- Interview by
- David Broder
Founded in the aftermath of World War II, West Germany was from its formation a state on the front line of the Cold War. The Federal Republic founded in the UK-, US-, and French-occupied zones in 1949 had initially lacked full sovereignty, but the NATO powers increasingly sought to make it a formal — and rearmed — part of the Western alliance. After abortive moves to bring it into a European Defense Alliance, in 1955 West Germany itself became a NATO member.
West Germany’s rehabilitation sparked opposition from many quarters — not least given the weak purge of Nazi-era officials in the police and judiciary, or even the dubious anti-fascist credentials of many of its political leaders. Yet, even as denazification reached its end, West Germany’s leaders found a means of giving a formal sign of remorse, by way of reparations to Israel. If the Germans’ transactional approach sparked widespread resistance in Israel — and not least among Holocaust survivors — Bonn became an important source of financial and military aid for the new Israeli state.
Daniel Marwecki is author of Germany and Israel: Whitewashing and Statebuilding, a study of the relations between the states created in the aftermath of World War II, up until present day. David Broder spoke to him about Israel’s place in West Germany’s rehabilitation, the importance of Cold War politics in the Middle East, and the difference between support for Israel and consequential action against antisemitism.
You tell us that reparations paid to Israel in 1952 provided a way for West Germany to “whitewash” its international image — and your sources cast doubt that these payments were moral atonement or a bid to educate the population. But how did such apparently small amounts of retribution concretely improve West Germany’s international standing?
You are right: for Germany, the reparations paid to Israel were not a strain on the budget. Quite the contrary. As I explain in the book, reparation payments turned out to be a profitable investment in economic terms alone. This was because reparations were paid out in goods and commodities, not cash. They were a stimulus to the German economy.
For Israel, reparations were, however, crucial. They helped modernize a previously largely agrarian economy. The difference in costs and importance reflects the power differential between the two countries at the time: West Germany was quickly reconstructed to a powerful position in Europe. Israel was mostly poor, its population consisting to a large extent of destitute refugees. There is bitter historical irony in this.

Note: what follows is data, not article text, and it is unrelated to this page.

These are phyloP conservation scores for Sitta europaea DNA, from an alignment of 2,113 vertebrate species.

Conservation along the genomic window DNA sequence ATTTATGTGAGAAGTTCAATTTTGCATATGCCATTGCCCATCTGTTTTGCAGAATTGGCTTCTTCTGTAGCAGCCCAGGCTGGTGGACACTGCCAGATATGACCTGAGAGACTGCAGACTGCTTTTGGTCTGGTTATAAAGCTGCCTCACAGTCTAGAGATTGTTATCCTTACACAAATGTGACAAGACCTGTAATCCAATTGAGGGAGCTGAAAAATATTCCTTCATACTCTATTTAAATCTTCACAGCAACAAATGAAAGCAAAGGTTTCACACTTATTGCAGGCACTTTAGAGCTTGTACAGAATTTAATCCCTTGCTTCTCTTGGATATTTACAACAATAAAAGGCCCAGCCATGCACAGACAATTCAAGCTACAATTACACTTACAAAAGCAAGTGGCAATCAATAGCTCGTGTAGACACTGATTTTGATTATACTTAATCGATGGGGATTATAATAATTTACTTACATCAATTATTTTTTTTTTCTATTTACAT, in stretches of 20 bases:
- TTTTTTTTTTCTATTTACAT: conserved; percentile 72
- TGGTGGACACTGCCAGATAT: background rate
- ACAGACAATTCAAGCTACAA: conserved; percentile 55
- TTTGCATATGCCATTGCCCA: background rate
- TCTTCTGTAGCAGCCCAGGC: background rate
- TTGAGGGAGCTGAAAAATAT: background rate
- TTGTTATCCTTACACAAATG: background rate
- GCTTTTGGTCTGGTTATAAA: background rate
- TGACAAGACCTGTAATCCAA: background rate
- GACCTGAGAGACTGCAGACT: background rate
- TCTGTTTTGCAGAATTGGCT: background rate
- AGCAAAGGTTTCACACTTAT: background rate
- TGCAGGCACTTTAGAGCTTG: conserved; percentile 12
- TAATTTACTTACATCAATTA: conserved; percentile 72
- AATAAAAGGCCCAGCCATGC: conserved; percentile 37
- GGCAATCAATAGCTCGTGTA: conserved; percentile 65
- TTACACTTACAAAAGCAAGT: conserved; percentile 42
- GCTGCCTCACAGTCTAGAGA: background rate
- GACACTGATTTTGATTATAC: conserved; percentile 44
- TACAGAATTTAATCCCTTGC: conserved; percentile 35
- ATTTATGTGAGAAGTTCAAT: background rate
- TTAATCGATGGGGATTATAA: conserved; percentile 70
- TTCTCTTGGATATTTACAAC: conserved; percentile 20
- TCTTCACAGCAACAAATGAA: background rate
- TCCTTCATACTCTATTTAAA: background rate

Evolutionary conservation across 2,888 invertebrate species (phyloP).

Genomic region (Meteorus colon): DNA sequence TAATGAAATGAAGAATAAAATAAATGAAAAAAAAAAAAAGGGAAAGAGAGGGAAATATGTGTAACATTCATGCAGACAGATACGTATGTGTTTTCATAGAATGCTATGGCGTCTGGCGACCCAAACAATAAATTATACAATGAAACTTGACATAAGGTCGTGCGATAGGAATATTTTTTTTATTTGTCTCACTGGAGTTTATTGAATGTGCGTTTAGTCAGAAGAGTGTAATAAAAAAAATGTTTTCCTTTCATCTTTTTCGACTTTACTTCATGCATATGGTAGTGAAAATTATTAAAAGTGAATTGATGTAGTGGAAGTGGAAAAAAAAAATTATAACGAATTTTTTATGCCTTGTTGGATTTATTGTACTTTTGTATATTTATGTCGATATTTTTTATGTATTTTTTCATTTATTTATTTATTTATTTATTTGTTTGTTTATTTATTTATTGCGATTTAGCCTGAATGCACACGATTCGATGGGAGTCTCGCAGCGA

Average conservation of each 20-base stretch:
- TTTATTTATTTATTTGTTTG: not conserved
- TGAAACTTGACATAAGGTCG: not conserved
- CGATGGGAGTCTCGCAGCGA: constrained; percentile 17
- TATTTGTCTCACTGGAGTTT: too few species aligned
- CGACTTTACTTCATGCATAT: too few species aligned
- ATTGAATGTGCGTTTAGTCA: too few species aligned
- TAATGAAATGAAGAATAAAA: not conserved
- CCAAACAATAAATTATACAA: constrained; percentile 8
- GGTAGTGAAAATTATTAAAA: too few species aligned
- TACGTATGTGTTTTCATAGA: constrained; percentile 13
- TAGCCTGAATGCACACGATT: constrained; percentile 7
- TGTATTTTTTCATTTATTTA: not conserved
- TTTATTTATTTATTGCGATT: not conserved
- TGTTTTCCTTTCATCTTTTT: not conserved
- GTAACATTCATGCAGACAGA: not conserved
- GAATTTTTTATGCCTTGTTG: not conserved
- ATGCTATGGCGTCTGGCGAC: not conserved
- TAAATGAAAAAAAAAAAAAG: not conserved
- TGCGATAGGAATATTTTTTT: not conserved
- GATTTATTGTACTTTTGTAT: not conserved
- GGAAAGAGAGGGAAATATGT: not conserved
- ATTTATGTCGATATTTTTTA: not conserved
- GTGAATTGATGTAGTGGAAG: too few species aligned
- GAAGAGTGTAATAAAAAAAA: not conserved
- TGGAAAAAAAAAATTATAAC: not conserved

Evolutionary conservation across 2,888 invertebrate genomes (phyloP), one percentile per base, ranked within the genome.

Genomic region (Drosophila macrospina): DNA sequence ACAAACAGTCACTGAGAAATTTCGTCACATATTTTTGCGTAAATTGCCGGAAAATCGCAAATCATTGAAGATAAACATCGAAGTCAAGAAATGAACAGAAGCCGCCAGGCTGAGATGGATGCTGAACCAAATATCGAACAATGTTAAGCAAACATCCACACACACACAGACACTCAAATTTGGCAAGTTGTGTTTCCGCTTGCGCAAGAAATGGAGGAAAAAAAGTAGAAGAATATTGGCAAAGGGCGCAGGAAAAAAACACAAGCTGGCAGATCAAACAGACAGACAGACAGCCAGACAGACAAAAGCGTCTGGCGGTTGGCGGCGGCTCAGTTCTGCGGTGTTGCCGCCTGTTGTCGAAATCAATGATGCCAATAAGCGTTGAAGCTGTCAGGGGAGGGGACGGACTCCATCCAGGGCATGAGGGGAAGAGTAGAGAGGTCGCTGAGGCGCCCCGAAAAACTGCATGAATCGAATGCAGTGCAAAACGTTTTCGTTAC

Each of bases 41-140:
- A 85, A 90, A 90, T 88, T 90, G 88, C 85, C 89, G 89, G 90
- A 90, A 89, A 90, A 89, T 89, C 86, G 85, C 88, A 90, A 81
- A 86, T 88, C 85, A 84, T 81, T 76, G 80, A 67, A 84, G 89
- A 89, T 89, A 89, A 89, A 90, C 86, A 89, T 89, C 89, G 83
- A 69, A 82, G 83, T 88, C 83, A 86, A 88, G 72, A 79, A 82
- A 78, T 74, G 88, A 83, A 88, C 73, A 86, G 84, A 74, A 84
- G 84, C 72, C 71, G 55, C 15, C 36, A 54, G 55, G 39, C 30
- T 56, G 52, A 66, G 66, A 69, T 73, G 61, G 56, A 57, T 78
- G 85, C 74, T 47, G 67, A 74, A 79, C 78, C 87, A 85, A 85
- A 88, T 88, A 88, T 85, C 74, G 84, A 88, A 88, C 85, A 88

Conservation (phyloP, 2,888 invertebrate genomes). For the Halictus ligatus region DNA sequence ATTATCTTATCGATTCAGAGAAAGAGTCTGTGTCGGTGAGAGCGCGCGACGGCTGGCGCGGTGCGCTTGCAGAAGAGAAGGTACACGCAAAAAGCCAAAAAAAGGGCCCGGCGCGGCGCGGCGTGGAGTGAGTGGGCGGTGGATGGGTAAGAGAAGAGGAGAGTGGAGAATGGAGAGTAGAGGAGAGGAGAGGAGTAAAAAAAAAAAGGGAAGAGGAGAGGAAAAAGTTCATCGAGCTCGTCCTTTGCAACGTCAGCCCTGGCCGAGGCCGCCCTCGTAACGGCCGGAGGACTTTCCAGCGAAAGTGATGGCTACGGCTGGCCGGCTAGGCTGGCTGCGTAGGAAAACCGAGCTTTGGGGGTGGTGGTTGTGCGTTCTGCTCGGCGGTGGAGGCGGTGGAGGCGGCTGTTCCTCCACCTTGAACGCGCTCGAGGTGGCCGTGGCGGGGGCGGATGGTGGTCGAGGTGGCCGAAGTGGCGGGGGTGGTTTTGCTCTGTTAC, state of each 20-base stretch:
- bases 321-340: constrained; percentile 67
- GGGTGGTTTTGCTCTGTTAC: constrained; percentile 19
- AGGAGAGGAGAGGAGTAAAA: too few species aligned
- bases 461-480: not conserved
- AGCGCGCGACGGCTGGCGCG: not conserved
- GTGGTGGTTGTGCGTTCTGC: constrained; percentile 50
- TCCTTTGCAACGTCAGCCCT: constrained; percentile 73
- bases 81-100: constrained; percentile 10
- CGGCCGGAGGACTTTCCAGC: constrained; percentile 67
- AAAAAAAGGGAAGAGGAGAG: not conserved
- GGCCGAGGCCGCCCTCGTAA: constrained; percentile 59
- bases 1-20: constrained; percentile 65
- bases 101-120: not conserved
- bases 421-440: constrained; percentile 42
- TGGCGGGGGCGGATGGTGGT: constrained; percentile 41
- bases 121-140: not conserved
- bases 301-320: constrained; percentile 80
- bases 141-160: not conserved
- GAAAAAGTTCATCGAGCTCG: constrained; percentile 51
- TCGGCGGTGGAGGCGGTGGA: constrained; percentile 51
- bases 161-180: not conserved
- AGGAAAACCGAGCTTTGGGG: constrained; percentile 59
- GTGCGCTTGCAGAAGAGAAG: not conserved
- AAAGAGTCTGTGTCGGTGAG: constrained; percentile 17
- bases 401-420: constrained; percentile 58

As for improving international standing: West Germany’s integration into the Western Cold War structures had been decided on in principle by 1952. Showing some kind of remorse was still necessary for symbolic reasons, but it did not top the list of Washington’s and Bonn’s priorities.
What’s also interesting in this context is a certain residual antisemitism in the German political class. As late as 1966, Konrad Adenauer said on German television that Germany paid reparations in order to “regain Germany’s standing” and also because of “the power of the Jews, still today, especially in America.” There is a lot of this bizarre kind of stuff in the book.
Before Israel established formal diplomatic relations with West Germany, Bonn was already a major arms supplier to it. What specific role did West Germany play in building up Israeli military capacity, and why was Israel so dependent upon it?
Contrary to popular thinking, the American-Israeli alliance only really took off after 1967. Before that, France and Germany were Israel’s most important suppliers of weapons. Whereas Israel had to pay for French weapons, German weapons came free of charge.
In geopolitical terms, the military relationship between Germany and Israel was formed after the Suez War of 1956, when Britain, France, and Israel attacked Egypt, albeit for different reasons. The United States opposed the intervention, and Britain and France ended up exiting the Middle East in a far from glorious fashion.
With American arms now a distant prospect, Israel needed to turn all the more to Germany. Counterfactuals are always difficult: I don’t know how the 1967 War would have played out without German support for Israel. But I would argue that if you add together reparations, secret financial aid, and military aid, West Germany was the key supporter of Israel prior to the all-decisive 1967 War. That’s the story I tell. What you think about that story ultimately depends on your political position, however.
If in 1960, West German chancellor Konrad Adenauer called Israel a “fortress of the West,” did governments in Bonn have a different appreciation of Israel’s role in Cold War politics to Washington’s own? Was support for Israel important for Bonn as a means of binding itself to the West — or of asserting itself on the international stage?
It’s a complex question. We need to go back a little. Zionism, of course, emerged against the experience of European antisemitism. The Holocaust was the previously unimaginable barbarism that proved Zionism right: Jewish life in Europe was, indeed, impossible.
This means that Israel is a creation against Europe, but it is of course also of Europe. It’s a Western state, society, and economy in the Middle East. Adenauer was echoing Theodor Herzl, here, who wrote that Israel would be an “outpost” of Western civilization in the East. The Left and the Right actually agree on this point.